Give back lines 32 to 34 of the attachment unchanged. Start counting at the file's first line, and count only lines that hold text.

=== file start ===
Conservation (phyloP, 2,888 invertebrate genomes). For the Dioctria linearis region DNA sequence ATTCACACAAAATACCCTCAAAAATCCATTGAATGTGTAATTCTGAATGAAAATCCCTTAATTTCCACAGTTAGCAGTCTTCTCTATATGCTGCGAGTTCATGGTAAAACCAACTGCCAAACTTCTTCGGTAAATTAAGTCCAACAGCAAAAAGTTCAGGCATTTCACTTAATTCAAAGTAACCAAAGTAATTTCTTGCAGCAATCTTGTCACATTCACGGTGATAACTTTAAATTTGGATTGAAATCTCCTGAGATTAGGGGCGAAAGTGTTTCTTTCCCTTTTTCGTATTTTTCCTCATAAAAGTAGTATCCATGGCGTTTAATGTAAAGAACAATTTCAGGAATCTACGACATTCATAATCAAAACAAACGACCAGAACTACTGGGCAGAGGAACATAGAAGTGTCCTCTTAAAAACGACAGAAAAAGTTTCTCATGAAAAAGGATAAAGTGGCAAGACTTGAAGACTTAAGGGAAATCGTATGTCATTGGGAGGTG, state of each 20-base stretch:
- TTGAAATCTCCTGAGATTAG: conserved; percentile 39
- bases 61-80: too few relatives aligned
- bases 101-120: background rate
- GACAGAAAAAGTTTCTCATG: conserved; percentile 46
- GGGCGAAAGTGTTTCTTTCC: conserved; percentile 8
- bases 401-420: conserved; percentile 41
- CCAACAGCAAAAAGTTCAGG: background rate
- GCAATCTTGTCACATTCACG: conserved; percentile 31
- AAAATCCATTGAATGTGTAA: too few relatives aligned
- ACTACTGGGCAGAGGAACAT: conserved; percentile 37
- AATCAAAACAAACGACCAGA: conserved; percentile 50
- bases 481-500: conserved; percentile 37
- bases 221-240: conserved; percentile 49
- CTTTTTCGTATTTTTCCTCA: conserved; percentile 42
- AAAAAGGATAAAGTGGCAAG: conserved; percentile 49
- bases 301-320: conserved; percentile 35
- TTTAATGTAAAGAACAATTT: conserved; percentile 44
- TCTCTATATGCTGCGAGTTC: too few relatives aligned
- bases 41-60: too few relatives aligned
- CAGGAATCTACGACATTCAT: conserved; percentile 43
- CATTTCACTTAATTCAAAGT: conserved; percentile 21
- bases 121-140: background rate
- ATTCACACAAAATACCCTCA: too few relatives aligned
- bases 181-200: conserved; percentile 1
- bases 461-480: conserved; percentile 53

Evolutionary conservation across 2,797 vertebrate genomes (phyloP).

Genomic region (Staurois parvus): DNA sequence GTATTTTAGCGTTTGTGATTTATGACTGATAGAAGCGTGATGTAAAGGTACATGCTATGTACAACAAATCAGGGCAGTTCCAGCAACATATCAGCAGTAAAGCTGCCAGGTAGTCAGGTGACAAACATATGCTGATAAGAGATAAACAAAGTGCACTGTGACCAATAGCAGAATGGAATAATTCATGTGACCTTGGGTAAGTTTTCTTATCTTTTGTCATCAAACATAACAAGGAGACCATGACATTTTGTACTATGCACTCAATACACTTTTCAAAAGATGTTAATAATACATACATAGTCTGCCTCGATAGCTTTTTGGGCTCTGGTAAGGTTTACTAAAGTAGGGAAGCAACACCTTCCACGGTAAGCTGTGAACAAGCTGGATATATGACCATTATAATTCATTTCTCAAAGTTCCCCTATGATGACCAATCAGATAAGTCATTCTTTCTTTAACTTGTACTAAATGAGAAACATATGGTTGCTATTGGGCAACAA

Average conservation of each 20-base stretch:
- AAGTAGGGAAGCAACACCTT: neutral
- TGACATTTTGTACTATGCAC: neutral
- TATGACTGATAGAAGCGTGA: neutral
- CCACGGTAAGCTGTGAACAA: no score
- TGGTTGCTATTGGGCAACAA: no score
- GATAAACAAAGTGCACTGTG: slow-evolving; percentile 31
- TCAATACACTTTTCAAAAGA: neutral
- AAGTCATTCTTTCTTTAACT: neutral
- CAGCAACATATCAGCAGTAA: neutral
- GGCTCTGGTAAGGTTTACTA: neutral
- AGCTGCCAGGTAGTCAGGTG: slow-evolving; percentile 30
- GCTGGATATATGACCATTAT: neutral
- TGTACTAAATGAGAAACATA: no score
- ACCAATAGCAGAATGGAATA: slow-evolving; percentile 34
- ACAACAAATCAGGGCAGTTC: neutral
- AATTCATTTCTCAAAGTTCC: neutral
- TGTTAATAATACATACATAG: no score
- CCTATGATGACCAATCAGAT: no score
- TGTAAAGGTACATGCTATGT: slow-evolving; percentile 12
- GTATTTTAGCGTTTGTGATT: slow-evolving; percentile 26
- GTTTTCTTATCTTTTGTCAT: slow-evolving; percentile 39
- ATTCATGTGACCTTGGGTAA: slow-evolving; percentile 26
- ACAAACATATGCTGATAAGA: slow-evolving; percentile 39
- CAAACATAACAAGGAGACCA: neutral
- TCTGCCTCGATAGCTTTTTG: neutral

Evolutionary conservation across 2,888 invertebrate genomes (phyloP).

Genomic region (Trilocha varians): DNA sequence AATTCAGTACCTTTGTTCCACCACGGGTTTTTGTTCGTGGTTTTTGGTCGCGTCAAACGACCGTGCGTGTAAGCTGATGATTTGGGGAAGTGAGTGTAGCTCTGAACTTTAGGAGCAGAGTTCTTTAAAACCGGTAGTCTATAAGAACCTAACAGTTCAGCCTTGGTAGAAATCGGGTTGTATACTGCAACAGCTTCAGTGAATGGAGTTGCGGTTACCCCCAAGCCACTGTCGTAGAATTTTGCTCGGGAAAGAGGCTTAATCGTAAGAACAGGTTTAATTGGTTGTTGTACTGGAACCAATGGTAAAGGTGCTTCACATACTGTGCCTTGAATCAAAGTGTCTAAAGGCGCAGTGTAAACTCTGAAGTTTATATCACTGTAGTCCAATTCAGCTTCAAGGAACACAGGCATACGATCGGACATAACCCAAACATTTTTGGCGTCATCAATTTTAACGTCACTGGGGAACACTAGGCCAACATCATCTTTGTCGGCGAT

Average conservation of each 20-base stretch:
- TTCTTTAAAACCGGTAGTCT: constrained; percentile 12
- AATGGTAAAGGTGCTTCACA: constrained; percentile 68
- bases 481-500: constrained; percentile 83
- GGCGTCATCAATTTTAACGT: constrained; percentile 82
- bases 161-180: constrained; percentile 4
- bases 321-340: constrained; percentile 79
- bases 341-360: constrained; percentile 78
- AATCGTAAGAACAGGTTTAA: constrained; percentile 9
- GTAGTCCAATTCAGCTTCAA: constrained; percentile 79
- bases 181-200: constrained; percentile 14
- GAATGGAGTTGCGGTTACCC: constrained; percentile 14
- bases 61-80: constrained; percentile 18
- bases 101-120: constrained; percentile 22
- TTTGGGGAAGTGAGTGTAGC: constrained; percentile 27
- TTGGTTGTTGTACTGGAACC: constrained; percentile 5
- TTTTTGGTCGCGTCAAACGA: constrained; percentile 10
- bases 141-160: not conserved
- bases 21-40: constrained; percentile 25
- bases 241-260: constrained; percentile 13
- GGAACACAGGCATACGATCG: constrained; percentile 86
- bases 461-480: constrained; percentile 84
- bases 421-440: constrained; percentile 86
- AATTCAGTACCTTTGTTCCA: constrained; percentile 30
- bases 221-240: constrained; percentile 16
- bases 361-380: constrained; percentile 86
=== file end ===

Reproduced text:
- TATGACTGATAGAAGCGTGA: neutral
- CCACGGTAAGCTGTGAACAA: no score
- TGGTTGCTATTGGGCAACAA: no score